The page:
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Archive for August, 2015

Early Walk

Foxtail

Foxtail

July second in the evening the pain began. Two days later I was walking about on all fours followed with crutches and soon a walker. One can’t just call a doctor up and expect to have them see you in short order. I had to wait nine days to see a specialist. He sent me for a MRI which was exactly what I requested on the initial call. A few days later I had the MRI, and had my next appointment five days later. By this time the pain was on the way out.  I made a decision for an operation for meniscus repair. That happened on August 18th.                                                                                                                                                                                                     DSC_0008

This morning, I elected to hit the early morning woods for a brief walk to test the knee a little. By the way, I had two tears on the meniscus with some arthritis  buildup

Bull Thistle

Bull Thistle

The morning was cool, and foggy. I quickly realized the beauty of the pre-autumn woodlands. I saw a nice buck; several fawns, and a couple of does.

The late summer wildflowers are blooming everywhere.  Some of most common were: Joe-Pye; Ironweed; Jewelweed; Boneset, and goldenrod. Yes, frosts could come anytime now, but I expect a killer frost will be awhile into the future. Bees, and butterflies are enjoying the morning, too.

I found it interesting when I observed two fawns together. the one had few spots left for it already had it’s gray-brown winter hair. The other fawn was still orange-red with spots! The buck had about a fourteen inch spread. I found one site where a buck was already pawing the ground. This is known as a scrape.                       DSC_0010

DSC_0012  To be honest, my leg was feeling tired  before I reached the jeep, but I believe I will be fine…I hope!

 

 

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Great Blue Heron

Earlier this summer I completed an acrylic painting of a Greet Blue Heron. The bird is feeding on a minnow in a back-water site. A majestic sycamore tree is in the immediate background. The size is 18 X 24.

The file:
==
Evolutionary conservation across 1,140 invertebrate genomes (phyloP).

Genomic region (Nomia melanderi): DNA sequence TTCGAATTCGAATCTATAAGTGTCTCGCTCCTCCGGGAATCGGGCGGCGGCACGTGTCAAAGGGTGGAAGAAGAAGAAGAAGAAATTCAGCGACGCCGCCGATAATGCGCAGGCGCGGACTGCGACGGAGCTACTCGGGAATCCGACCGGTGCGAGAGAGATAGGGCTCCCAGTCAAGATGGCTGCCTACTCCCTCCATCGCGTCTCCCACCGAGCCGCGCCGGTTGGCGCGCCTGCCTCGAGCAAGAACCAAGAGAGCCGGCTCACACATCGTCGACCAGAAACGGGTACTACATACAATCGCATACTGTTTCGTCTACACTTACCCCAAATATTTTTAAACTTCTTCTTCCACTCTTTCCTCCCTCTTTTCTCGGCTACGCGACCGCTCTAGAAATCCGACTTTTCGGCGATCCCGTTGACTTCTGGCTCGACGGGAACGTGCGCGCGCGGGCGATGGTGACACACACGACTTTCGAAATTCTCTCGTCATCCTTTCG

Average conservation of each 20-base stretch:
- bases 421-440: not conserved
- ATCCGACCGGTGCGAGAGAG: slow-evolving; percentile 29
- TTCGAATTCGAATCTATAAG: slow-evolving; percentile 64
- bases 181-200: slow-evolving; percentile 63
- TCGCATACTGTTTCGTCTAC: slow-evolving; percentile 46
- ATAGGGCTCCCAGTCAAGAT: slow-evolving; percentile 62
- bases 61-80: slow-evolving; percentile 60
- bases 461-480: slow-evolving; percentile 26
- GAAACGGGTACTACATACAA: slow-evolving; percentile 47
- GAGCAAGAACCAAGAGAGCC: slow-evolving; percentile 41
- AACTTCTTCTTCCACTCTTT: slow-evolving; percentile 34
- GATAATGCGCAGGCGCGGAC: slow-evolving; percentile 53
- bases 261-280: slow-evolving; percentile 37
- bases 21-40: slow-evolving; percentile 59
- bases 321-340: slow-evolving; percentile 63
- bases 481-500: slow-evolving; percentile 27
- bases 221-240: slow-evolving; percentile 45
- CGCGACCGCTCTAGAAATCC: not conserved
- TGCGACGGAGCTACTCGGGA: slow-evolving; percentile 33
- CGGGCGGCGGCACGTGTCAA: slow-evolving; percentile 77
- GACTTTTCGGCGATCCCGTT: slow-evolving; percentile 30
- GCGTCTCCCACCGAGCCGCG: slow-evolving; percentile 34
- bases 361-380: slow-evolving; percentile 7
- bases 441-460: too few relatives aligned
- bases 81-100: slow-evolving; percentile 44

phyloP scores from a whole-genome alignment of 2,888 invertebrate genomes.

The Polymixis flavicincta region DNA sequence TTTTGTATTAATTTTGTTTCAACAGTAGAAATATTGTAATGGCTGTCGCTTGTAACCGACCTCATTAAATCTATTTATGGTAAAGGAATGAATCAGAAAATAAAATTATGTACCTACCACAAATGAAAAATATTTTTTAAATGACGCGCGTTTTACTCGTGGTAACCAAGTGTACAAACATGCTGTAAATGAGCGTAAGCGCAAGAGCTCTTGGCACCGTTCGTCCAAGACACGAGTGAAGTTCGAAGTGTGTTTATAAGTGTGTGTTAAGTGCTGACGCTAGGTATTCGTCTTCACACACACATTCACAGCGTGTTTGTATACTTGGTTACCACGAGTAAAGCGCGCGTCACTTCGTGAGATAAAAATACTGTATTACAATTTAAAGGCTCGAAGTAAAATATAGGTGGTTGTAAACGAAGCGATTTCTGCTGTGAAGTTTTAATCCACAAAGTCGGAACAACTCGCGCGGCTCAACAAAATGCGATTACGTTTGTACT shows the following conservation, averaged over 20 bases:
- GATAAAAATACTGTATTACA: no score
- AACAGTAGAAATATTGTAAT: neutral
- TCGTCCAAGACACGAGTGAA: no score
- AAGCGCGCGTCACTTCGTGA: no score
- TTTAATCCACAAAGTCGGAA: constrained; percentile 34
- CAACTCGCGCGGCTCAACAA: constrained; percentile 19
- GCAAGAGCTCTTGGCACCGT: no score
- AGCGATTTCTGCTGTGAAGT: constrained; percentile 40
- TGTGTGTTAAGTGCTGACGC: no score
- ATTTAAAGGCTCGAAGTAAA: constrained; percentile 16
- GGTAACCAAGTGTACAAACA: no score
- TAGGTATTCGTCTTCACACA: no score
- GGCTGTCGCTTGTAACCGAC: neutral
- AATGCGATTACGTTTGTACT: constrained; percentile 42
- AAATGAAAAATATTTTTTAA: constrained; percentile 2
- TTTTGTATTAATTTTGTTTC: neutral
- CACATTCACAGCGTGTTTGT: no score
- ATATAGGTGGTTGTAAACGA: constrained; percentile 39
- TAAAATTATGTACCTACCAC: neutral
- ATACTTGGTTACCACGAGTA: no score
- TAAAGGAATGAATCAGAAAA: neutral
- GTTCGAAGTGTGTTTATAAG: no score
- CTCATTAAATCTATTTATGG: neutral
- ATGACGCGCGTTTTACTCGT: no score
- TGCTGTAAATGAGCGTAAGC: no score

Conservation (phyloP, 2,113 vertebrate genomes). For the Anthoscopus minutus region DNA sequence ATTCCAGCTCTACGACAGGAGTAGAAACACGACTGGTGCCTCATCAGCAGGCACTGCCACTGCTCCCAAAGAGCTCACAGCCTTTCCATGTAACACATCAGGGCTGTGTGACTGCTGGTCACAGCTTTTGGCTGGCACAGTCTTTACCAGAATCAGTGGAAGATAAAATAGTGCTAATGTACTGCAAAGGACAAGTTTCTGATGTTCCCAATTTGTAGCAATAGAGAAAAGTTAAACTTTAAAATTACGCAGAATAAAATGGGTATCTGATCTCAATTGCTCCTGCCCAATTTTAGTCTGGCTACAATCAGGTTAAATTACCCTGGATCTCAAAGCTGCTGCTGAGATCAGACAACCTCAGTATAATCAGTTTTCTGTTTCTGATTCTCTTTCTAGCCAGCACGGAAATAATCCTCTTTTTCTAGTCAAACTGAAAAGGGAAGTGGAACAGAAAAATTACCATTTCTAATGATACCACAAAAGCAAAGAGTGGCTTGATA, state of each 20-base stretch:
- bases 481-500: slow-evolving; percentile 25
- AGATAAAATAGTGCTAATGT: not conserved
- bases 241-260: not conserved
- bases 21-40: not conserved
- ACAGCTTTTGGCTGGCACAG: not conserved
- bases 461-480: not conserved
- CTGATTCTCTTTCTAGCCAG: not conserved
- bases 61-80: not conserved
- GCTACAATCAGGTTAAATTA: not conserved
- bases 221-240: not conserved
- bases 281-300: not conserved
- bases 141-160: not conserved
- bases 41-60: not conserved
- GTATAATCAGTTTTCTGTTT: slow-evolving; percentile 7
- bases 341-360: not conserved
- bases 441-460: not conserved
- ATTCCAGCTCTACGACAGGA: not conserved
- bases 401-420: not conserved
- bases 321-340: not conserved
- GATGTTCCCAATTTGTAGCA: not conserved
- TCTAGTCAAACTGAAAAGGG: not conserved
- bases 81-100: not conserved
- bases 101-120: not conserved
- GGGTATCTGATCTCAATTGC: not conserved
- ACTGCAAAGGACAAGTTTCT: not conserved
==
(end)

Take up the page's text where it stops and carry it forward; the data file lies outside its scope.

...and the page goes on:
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DSC_0003 We were greeted with a dense fog as we started out into the beautiful Allegheny River. My friend, Frank “Muskie” Maus, and I had no idea what this day of muskie fishing might bring. Would we be hauling a ton of the golden, big fish, or would be involved with a luckless day? Only hours of casting, and trolling for many hours would produce the answer.

Boats in the fog

Boats in the fog

DSC_0005 We spent time surface casting before changing over to some trolling lures. The fog lifted rapidly once the atmospheric conditions were met. Still we fished on! The sky became deep blue with big fluffy clouds. A nice breeze followed the course of the river making for a comfortable day. Still we fished on!                                                                                            DSC_0004

The minutes crept into hours, and we eventually turned the trolling lures into underwater lures. We finished out the day using such lures. I snagged onto something, and became worried I would lose the lure. However, after some effort the lure released from the underwater structure.

Another fog pic!

Another fog pic!

One highlight for me was to watch a mature Bald eagle fly over our position on the water. I am always thrilled to see these majestic birds!

Frank has caught around 370 muskies during his career as a muskie fisherman. I am impressed!  As he we tell you, the efforts of many hours fishing for them produced the success. The muskellunge has been called the, “Fish Of A Thousand Casts.”

One of those thousand casts!

One of those thousand casts!

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DSC_0006  I decided about mid-morning that a fishing excursion to Crooked Creek was in order. A few moments later I was loading up the waders; rod; camera; fishing vest, and such and was on my way!

The waters of this creek was great. The previous day’s rain colored the water slightly. The humidity level was low this day, and the sky was blue as turquoise. A pleasant breeze ebbed along the hollow.                                                                               DSC_0007

Every time I fish this water source, I visualize Delaware Indians in their canoes using the route for transport. Early settlers would use this water, as well. This time of the year, however, much of the water is wouldn’t be easily traveled due to the water level.DSC_0008Fishing was very good this day. I caught catfish ranging from fifteen inches to about twenty-five inches. I had a bigger one on and I watched the fish swim away once the hook bent from the fight , and weight of the trophy.

I caught some smallmouth bass as well. their sizes ranged from about ten inches to possibly sixteen inches. The biggest one put up quite an acrobatic show!

Blue Vervain

Blue Vervain

The other specie of fish I caught was a bluegill. I missed some fish, and lost some fish.

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